In a hydrogen-powered vehicle, the hydrogen fuel cell replaces the typical internal combustion engine.  So, instead of igniting a fuel-air mixture to generate power, hydrogen gas and air are directed to a fuel cell stack to produce an electric current.  The electricity produced is stored in an ultra-capacitor bank and used by an electric motor to drive the vehicle.  A typical fuel cell consists of two plates, two electrodes (anode and cathode), and two thin layers of a platinum base catalyst that are separated by a Polymer Electrolyte Membrane (PEM), also called Proton Exchange Membrane.  Through electrochemical reactions, hydrogen gas from an onboard storage tank and oxygen from external air are fed through channels in the stack plates with hydrogen on one side of the cell block and air on the other.  The catalyst splits hydrogen molecules into protons and electrons.  The protons are allowed to pass through the membrane while the electrons are blocked and must seek an alternative path through an external circuit which creates the electric current.  On the air side of the membrane, protons and electrons react with oxygen, at the second catalyst layer, to form water and generate heat as a by-product of this reaction.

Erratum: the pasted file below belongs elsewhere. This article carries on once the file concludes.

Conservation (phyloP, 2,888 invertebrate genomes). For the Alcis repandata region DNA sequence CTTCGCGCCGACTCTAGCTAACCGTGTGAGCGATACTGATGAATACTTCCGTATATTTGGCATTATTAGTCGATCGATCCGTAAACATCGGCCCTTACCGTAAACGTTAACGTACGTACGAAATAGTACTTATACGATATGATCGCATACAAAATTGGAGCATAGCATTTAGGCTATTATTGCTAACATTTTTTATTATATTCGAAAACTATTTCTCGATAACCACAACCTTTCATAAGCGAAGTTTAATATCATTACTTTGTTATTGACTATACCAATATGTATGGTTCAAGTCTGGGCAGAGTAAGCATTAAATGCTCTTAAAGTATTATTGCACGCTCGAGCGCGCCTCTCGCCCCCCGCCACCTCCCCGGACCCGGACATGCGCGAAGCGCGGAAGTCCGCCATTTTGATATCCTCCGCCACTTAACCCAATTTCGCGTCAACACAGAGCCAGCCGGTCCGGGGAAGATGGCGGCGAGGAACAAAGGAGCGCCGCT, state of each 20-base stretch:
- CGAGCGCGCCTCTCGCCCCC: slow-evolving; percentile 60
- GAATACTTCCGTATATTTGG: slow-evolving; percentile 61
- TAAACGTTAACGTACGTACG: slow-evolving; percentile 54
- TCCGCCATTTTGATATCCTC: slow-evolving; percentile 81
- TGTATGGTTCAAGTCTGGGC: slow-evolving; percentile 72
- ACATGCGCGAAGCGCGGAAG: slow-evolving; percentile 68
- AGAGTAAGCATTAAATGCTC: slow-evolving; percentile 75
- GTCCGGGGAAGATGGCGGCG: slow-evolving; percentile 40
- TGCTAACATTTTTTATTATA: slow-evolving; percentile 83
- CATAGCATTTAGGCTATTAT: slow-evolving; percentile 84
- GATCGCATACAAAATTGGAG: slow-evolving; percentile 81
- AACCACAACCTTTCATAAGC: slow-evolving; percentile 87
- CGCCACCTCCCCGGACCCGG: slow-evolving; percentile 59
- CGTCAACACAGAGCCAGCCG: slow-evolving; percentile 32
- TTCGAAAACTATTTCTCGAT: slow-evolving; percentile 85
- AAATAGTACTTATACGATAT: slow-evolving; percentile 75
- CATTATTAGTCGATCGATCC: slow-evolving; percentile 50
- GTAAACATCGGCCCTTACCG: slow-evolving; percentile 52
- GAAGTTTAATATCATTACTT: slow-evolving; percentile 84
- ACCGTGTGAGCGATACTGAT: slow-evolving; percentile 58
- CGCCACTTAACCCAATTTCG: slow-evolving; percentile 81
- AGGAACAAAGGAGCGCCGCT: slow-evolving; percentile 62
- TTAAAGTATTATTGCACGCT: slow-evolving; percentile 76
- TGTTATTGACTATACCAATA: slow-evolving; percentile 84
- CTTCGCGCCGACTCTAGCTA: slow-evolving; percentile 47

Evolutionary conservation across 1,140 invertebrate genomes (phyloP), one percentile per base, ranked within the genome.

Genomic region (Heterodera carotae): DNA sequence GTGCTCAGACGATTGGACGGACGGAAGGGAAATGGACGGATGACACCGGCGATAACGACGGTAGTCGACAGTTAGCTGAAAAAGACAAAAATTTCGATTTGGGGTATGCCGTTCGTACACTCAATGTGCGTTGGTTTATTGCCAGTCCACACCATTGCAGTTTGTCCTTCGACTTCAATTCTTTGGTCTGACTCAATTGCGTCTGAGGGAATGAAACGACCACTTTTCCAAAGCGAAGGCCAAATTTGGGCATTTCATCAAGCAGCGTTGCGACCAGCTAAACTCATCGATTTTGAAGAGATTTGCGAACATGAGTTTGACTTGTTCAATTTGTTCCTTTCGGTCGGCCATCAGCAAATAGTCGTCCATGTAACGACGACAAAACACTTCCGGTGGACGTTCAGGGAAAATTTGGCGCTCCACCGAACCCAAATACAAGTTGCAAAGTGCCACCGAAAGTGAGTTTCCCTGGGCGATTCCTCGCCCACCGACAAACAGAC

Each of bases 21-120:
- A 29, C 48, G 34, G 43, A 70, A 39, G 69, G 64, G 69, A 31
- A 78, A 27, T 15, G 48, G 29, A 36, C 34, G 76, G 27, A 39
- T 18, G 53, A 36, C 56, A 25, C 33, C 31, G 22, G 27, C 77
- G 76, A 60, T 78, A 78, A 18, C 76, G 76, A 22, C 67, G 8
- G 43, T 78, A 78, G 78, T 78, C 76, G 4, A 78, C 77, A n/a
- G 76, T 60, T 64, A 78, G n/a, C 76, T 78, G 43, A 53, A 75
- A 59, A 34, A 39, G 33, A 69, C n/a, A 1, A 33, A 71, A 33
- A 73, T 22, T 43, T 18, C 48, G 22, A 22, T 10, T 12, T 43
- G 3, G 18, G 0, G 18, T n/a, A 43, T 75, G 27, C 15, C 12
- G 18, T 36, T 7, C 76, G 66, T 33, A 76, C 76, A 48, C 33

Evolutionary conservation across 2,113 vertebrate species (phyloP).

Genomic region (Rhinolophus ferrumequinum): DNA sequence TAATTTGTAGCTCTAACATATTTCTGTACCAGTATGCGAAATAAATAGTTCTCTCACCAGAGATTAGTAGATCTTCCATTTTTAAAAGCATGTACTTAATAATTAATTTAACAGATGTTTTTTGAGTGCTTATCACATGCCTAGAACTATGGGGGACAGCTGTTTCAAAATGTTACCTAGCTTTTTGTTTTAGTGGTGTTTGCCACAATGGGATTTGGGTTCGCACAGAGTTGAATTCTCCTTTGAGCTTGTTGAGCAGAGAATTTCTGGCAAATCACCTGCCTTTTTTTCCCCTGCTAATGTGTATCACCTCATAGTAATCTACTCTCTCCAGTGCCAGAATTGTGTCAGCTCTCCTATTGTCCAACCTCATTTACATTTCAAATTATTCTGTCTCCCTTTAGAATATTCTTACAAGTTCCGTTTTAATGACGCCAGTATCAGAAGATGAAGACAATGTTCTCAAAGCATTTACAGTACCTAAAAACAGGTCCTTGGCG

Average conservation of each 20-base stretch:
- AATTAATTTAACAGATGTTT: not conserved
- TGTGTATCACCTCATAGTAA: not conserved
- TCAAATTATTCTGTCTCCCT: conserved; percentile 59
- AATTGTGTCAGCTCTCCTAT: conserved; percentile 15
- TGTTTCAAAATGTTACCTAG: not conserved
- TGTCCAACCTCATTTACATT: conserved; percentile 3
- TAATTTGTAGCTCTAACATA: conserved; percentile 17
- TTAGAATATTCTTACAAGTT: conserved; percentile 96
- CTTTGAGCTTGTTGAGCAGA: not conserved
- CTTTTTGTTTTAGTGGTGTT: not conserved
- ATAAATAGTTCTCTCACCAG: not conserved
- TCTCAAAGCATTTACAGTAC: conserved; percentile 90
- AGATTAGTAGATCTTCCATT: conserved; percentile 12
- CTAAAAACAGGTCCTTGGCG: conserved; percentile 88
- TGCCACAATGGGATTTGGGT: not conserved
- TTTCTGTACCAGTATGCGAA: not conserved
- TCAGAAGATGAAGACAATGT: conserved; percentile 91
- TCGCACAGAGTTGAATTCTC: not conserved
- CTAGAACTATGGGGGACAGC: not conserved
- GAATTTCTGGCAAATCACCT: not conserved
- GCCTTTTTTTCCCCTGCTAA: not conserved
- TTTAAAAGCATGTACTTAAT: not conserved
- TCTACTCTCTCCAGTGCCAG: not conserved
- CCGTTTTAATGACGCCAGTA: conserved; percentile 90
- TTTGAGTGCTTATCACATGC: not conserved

To drive the rear wheel, a hub motor will be used rather than a crank motor.  In an ordinary crank motor, there is a ring-shaped permanent magnet (the stator) that remains static, and an inner metallic core (the rotor) that rotates inside it with a spinning axle running through the middle.  The rotating axle drives the crank which is connected to the wheel through a combination of gears and/or chain links.  In a hub motor, the axle remains fixed to a static frame.  As the electromagnetic field is applied to the stationary motor windings, the outer hub (with permanent magnets) tries to follow the field around which in turn rotates the wheel.  The advantage to using a hub motor is that they are easy to install, quiet, efficient on flat surfaces and fewer moving parts.  The disadvantage to using a hub motor is that they are expensive and perform poorly on inclines.